MedWatch

Three things needed for AI revolution, says Qualcomm President

Artificial intelligence will be a major game changer in digital health in coming years, says founder and President of health tech giant Qualcomm Life. But important steps still need to be taken before the full potential can be reached.

Digital health has been celebrated by many as a major hope for healthcare systems all over the world which have come under pressure due to an increasing number of patients and ever more complex diseases. But while authorities are busy implementing digital health in simpler functions, the industry is working diligently on the next phase: artificial intelligence, or simply AI.

Founder and President of tech giant Qualcomm Life, Rick Valencia, believes AI holds the key to a whole new world of potential in healthcare. He believes data should be put to active use, and not just be passively gathered. But as technology leaves healthcare systems behind, new obstacles for how best to use that technology arise.

“You can see it as a supplement to what we're doing at the moment, but down the road it can be a replacement in certain functions. Because it will give them sufficient info on which adjustments and changes they need to make in their medication or treatment,” Rick Valencia says in an interview with MedWatch.

Qualcomm Life is the life science division of tech conglomerate Qualcomm and it delivers network solutions for medical devices or telemedicine solutions. In other words, it delivers the infrastructure to transport the huge amounts of data that are necessary for the use of reliable AI.

The company currently services more than 2,000 hospitals as well as care facilities and has struck partnership deals with major life science corporations like Philips, Novartis, and Medtronic.

Technology does not set boundaries

Although AI is still a relatively new area, Rick Valencia believes we are already close to having the technology to approach this area. There are medical devices and digital solutions which can already take individual user data into account, for example the combination of glucose monitors and insulin pumps in artificial pancreas systems such as one developed by Qualcomm’s partner Medtronic.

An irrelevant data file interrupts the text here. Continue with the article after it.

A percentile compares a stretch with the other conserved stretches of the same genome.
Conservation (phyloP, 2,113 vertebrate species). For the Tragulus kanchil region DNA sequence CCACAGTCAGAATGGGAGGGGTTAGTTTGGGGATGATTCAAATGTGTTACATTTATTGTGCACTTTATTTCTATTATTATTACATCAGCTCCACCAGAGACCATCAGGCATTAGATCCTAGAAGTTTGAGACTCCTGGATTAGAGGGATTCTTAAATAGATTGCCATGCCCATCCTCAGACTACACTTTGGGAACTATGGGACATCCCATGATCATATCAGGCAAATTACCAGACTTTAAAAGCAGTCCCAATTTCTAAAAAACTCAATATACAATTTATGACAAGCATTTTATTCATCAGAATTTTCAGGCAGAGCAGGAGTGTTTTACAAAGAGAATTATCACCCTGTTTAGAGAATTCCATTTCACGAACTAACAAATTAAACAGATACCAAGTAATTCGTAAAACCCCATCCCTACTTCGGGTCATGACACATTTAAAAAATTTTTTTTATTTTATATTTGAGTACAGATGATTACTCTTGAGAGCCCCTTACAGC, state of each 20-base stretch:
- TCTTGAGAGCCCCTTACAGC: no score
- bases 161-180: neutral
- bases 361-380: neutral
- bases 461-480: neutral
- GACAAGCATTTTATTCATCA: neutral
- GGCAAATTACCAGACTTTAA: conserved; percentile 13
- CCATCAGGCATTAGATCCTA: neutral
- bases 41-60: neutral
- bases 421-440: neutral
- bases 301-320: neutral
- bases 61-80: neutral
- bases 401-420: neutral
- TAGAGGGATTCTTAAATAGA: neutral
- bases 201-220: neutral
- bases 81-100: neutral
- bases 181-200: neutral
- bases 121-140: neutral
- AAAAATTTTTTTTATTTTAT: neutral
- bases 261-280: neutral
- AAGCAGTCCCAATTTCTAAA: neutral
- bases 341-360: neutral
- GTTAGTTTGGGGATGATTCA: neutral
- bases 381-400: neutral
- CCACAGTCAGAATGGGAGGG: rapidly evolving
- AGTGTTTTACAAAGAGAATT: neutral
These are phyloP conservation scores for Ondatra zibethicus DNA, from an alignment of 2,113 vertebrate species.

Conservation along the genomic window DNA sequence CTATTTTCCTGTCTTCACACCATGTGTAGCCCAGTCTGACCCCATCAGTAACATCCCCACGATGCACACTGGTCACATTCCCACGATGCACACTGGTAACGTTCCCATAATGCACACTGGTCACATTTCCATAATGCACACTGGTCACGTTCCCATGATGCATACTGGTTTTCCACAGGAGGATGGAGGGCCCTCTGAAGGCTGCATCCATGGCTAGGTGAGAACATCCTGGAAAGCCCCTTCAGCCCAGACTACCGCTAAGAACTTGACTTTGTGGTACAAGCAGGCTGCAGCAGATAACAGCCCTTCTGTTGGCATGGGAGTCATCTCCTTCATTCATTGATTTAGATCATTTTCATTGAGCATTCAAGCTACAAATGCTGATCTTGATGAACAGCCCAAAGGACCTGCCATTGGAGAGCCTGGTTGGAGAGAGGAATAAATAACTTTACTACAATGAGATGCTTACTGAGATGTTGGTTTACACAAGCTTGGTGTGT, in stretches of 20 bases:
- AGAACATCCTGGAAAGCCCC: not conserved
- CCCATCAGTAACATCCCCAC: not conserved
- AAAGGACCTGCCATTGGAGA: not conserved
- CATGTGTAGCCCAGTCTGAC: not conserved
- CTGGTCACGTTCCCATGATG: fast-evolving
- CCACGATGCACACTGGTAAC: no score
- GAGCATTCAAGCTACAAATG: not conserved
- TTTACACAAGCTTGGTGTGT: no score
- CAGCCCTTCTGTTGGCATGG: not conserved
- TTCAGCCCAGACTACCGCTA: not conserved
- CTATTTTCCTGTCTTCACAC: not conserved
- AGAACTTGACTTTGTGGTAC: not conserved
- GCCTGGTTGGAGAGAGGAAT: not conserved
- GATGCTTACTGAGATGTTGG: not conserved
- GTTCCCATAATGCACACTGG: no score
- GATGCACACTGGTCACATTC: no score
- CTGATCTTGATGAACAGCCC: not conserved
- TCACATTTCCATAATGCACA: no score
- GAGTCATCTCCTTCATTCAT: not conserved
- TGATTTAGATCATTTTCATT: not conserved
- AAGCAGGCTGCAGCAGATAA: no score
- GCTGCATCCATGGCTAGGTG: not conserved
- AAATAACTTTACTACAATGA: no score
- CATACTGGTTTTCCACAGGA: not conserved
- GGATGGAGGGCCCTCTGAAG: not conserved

”Now it’s about creating the algorithms that are applied for different conditions and diseases and how we apply it in a way that is meaningful for the patient. There is still work underway with sensor technology that would be very valuable, but a lot of the pieces are there,” Rick Valencia says.

He does not fear that the technology will set the boundaries for the development any time soon. The real problem, he says, are the regulatory and treatment related structures in current healthcare systems. AI could essentially cut doctors out of the equation for a number of chronic diseases. But Rick Valencia does not believe it should be used in all disease areas.

“The way that I liken it is thinking about a plane. They collect and integrate their computer data from thousands of sensors and make adjustments accordingly. And so similarly in healthcare, rather than waiting to be remote-controlled by a doctor, we can react similarly by ingesting data and adjust our behavior and create a closed loop.”

Controversial solution

But the idea of taking the doctor out of the treatment loop is clearly also one of the reasons why AI is so controversial in the healthcare field. Rick Valencia understands the concern, but he does not agree with it.

”If you take a panel of primary care doctors, they are only going to get it right about 50 percent of the time from a diagnosis standpoint, so I think AI has a really good chance of improving, not damaging that with the technology.”

Moreover, the cautious approach is also one of the things that hold back the development and implementation of AI in healthcare. He points to the lack of ambitious policies, lack of opportunities for sharing data, and the need for a reform of the payment system as the three main issues.

”Health information is very sensitive and highly regulated, but that means we don’t have the proper ability to access the data in a way that is helpful to the patient. So if that has to break through, we will have to look at the politics of data access.”

Transaction or value based

The need for a different payment system in healthcare was already an issue with simpler health tech solutions. Under current systems, few health companies have a real interest in switching patients to digital health, as they would lose out on revenues from care visits.

“It’s not just a problem in the US, but in much of the developed world the payment structure is misaligned and focused on transaction based payment when it comes to care visits, not preemptive care. There is change underway towards a more value based system, and when that is adapted, I think things will be changing rapidly when it comes to the development in digital health and artificial intelligence,” says Rick Valencia and adds:

“If you combine a new payment structure with regulating agencies finding a way to deal with the technology and freeing up access to the use of data, then you will have the perfect storm for the development and use of artificial intelligence.”

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English edit: Martin Havtorn Petersen

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